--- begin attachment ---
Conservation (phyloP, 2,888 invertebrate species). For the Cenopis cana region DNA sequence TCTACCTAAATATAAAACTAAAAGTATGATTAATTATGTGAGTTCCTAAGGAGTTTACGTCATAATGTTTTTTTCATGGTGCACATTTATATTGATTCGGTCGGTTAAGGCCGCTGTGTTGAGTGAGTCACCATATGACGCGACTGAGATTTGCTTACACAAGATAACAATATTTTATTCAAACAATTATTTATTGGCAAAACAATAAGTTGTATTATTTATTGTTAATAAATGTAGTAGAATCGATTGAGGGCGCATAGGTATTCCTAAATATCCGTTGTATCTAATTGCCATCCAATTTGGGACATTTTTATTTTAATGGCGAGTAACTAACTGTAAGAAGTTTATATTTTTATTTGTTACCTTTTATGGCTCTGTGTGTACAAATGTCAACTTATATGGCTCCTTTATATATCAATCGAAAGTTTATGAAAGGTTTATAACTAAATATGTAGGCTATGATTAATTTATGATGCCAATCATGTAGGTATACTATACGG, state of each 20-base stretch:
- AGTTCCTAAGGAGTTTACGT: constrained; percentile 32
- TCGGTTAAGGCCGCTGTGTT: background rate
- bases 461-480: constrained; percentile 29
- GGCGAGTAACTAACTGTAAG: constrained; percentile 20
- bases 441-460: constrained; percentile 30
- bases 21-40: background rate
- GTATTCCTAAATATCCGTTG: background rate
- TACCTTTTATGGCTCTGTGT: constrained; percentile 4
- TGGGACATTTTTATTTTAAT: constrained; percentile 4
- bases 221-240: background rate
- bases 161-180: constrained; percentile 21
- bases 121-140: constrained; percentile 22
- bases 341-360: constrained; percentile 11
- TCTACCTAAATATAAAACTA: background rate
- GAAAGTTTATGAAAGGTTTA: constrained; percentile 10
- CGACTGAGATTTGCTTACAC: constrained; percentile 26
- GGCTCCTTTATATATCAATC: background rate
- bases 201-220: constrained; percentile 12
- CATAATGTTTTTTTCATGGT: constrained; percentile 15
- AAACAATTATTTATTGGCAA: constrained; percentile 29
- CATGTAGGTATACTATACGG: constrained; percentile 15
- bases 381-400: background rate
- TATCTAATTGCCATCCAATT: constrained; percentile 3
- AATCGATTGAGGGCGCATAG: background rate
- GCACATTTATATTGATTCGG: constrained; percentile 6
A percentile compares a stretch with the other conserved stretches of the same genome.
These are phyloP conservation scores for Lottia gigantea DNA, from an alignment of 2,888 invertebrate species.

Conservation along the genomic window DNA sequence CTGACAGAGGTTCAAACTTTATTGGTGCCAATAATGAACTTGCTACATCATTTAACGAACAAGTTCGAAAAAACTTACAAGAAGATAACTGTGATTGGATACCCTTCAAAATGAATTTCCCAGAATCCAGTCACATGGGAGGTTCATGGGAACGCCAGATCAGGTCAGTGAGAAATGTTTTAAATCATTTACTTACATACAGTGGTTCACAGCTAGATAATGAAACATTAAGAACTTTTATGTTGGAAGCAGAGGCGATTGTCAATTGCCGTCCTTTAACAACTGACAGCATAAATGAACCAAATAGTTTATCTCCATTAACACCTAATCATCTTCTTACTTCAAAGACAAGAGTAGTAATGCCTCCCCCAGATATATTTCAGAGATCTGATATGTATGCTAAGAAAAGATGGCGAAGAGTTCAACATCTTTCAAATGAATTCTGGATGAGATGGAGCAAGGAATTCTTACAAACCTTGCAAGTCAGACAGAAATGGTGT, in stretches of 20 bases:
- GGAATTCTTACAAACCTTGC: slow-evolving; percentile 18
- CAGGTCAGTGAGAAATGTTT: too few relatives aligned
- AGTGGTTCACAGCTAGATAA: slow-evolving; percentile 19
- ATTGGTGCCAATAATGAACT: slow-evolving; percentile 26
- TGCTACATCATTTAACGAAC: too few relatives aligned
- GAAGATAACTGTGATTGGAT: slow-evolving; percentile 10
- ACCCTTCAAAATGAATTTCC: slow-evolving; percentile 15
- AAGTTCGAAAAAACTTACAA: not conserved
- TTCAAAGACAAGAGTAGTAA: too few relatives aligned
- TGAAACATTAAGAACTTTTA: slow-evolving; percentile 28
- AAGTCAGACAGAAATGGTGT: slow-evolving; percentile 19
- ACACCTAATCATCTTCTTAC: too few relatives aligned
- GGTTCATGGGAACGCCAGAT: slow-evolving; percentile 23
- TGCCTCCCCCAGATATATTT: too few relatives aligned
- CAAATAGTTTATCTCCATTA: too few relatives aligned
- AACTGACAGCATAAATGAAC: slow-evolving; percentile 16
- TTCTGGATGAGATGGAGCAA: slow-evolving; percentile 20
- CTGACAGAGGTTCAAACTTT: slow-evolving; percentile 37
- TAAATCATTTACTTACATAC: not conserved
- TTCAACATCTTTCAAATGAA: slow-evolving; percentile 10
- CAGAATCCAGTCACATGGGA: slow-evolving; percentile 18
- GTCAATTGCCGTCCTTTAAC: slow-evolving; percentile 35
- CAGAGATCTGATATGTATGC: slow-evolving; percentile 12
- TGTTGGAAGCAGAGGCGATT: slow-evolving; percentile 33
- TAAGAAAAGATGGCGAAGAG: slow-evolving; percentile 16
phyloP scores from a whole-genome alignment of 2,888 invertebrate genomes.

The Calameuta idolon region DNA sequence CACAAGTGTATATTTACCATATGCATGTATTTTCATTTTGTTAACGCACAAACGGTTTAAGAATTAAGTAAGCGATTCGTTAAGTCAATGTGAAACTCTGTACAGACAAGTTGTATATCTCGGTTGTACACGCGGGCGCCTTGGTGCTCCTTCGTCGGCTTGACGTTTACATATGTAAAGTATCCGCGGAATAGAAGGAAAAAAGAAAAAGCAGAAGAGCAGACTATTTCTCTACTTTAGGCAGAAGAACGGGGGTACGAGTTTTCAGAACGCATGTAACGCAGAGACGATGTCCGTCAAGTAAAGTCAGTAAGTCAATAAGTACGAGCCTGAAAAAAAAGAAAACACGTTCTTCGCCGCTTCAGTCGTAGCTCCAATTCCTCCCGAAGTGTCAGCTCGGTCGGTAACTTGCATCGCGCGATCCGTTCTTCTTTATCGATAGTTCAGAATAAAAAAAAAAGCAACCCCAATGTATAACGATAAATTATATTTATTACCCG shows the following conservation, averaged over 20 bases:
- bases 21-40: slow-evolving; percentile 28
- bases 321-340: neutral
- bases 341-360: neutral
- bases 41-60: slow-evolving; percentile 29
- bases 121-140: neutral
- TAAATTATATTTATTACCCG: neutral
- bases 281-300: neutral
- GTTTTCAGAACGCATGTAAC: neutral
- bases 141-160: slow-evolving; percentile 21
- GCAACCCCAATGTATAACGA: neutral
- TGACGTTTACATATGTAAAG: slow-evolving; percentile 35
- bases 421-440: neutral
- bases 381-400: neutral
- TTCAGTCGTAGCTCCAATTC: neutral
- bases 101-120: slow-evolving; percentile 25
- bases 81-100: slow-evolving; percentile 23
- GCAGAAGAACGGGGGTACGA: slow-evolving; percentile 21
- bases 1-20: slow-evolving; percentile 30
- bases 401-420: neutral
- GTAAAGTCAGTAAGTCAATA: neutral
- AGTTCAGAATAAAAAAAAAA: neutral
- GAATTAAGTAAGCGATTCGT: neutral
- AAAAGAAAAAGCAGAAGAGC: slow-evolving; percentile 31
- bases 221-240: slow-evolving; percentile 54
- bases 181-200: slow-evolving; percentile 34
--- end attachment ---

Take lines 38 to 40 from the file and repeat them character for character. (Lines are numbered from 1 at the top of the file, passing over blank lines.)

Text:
- TTCAAAGACAAGAGTAGTAA: too few relatives aligned
- TGAAACATTAAGAACTTTTA: slow-evolving; percentile 28
- AAGTCAGACAGAAATGGTGT: slow-evolving; percentile 19